- RSS Channel Showcase 9496575
- RSS Channel Showcase 3583572
- RSS Channel Showcase 6305427
- RSS Channel Showcase 5387942
Articles on this Page
- 10/05/16--14:26: _Bezos' Rocket Is 1 ...
- 10/05/16--13:46: _Evacuations Underwa...
- 10/05/16--11:13: _Yahoo Doesn't Deny ...
- 10/05/16--14:29: _NYC Voters to Trump...
- 10/05/16--15:15: _Tony Robbins Hypes ...
- 10/05/16--16:11: _Study Says No, You ...
- 10/05/16--12:11: _DEA Informant Payme...
- 10/05/16--16:03: _Top Celeb Pics: Sno...
- 10/05/16--20:42: _Sheriff's Sgt. Kill...
- 10/05/16--17:57: _Chicago May Remove ...
- 10/05/16--18:42: _18 Guards Charged i...
- 10/05/16--18:40: _Hurr. Matthew Fligh...
- 10/05/16--13:41: _After Testy VP Deba...
- 10/05/16--20:59: _Policy Change Leave...
- 10/06/16--05:41: _Flying Frozen Yogur...
- 10/06/16--07:52: _Hundreds of Thousan...
- 10/06/16--07:45: _No Cameras at Karda...
- 10/06/16--09:10: _Aerial Images Show ...
- 10/06/16--12:35: _Man Drives Truck Th...
- 10/06/16--17:59: _Florida-LSU Game Po...
- 10/05/16--14:26: Bezos' Rocket Is 1 Step Closer to Safe Space Travel
- 10/05/16--13:46: Evacuations Underway in South Carolina As Matthew Nears
- 10/05/16--11:13: Yahoo Doesn't Deny Email Scanning, Calls Story 'Misleading'
- 10/05/16--14:29: NYC Voters to Trump Kids: Don't Bother Running
- 10/05/16--15:15: Tony Robbins Hypes Up Dreamforce Crowds in San Francisco
- No Time
- Didn't take action
- Lack of money
- Lack of technology
- Lack of education
- Not enough research
- Terrible people
- 10/05/16--16:11: Study Says No, You Can't Live Forever
- 10/05/16--12:11: DEA Informant Payment Audit
- The DEA did not adequately oversee payments to its sources;
- The DEA may have paid about $9.4 million to more than 800 deactivated sources — those kicked out of the program because of an arrest warrant or for committing a serious offense — between 2011 and 2015;
- "Limited Use" sources, or "tipsters," were some of the DEA's highest paid sources. Some 477 such informants received an estimated $26.8 million during the five years of the study;
- Some of these limited-use confidential sources were employees inthe travel and parcel industries with access to passenger information or private facilities. One airline employee received more than $600,000 in less than four years, and a parcel employee received over $1 million in five years.
- 10/05/16--16:03: Top Celeb Pics: Snoop Dogg at Bad Boy Family Reunion Tour
- 10/05/16--20:42: Sheriff's Sgt. Killed in LA County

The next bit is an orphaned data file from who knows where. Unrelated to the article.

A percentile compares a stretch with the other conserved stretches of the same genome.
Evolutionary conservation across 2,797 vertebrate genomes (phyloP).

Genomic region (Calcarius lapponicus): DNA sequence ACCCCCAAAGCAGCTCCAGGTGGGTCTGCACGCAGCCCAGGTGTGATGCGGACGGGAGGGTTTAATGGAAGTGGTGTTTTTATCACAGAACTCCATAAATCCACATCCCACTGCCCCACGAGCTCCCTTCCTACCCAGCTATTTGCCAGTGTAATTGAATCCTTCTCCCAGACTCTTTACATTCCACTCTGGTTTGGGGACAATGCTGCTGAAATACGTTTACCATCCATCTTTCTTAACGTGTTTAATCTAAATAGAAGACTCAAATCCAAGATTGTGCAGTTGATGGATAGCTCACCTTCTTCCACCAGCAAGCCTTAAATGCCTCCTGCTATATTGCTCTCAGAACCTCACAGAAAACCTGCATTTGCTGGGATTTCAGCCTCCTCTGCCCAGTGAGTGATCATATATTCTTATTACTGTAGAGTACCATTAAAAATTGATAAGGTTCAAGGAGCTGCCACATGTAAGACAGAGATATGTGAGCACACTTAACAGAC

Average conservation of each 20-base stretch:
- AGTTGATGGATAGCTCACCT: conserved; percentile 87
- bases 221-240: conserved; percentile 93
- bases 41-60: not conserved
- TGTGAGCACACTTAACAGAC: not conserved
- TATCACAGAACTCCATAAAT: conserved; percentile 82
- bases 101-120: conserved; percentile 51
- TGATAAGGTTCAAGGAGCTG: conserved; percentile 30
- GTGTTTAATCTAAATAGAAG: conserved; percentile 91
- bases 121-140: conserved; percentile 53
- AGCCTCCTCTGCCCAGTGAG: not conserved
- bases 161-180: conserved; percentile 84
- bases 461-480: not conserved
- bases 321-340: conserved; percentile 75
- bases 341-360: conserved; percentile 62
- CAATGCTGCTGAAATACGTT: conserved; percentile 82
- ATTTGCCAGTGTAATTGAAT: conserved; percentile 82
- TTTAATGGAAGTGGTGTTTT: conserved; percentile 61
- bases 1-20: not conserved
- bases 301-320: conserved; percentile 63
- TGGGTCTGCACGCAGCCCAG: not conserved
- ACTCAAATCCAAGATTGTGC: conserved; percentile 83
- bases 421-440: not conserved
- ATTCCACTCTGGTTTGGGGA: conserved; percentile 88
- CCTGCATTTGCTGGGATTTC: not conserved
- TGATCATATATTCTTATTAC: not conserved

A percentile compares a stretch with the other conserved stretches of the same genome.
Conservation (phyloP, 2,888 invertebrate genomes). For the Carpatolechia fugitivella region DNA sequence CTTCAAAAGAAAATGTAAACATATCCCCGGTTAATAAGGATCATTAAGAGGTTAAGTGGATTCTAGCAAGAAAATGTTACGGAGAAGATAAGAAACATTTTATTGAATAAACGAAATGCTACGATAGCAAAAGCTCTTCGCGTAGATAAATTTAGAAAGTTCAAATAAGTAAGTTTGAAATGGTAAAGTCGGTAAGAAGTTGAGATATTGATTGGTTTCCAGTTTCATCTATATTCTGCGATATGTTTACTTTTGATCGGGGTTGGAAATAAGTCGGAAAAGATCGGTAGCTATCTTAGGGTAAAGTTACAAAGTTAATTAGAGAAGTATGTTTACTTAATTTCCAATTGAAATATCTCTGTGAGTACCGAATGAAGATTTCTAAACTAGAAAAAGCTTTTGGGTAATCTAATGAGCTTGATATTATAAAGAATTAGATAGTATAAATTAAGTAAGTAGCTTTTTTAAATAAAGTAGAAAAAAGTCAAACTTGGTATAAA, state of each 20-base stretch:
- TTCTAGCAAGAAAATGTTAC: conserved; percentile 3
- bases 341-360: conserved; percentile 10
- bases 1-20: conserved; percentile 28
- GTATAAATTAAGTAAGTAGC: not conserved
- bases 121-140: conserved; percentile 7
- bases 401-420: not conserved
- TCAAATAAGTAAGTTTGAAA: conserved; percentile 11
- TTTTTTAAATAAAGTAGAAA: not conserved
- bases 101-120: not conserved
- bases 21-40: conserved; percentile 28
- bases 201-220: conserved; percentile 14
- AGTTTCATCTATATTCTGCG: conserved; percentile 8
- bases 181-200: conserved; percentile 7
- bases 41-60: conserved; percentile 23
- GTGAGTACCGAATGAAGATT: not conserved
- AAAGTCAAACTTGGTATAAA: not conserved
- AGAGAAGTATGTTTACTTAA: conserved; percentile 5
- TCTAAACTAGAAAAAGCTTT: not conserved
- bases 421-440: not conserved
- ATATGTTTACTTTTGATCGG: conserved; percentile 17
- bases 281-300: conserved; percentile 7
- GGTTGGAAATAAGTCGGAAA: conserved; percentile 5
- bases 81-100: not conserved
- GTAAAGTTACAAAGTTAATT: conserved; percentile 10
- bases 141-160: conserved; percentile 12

- 10/05/16--17:57: Chicago May Remove Trump Plaza Sign
- 10/05/16--18:42: 18 Guards Charged in Maryland
- 10/05/16--18:40: Hurr. Matthew Flight Cancelations
- 10/05/16--13:41: After Testy VP Debate, Trump Rebuffs Claim He 'Loves' Putin
- 10/06/16--05:41: Flying Frozen Yogurt Delivered by Drone
- 10/06/16--07:52: Hundreds of Thousands in Fla., SC, Flee to Escape Matthew
- 10/06/16--07:45: No Cameras at Kardashian West Crime Scene: Source
- 10/06/16--09:10: Aerial Images Show Hurricane Matthew’s Damage
- 10/06/16--12:35: Man Drives Truck Through Storm to Deliver Diesel in Bahamas
- 10/06/16--17:59: Florida-LSU Game Postponed
Amazon founder Jeff Bezos is inching closer to sending humans into space, after a rocket booster and emergency escape capsule made by one of his companies safely landed during a test on Wednesday, NBC News reported.
Bezos' company, Blue Origin, is testing the New Shepard rocket to determine if space tourists can safely get out of a spacecraft that's gone up in flames.
Despite predictions the test in Texas would fail, the rocket booster separated as planned. Safely evacuating passengers is key in order to send humans into space.
Just last month, Bezos shared his plans to introduce a new rocket family that could send humans and satellites safely into space by the end of the decade. This is the fifth time since November that the rocket launched, went into sub-orbit and landed its booster.
Photo Credit: Blue Origin
This story uses functionality that may not work in our app. Click here to open the story in your web browser.
The moment of separation during Blue Origin's New Shepard in-flight escape test in Texas on Wednesday, October 5, 2016.
A massive evacuation effort is underway in South Carolina as Hurricane Matthew, the strongest Atlantic storm in nearly a decade, churns off the coast.
Yahoo responded again Wednesday to a report that it scanned incoming email to hundreds of millions of accounts for the U.S. government.
In a carefully worded statement that stops short of a denial, the company said a Tuesday Reuters report is "misleading," saying that "the mail scanning described in the article does not exist on our systems."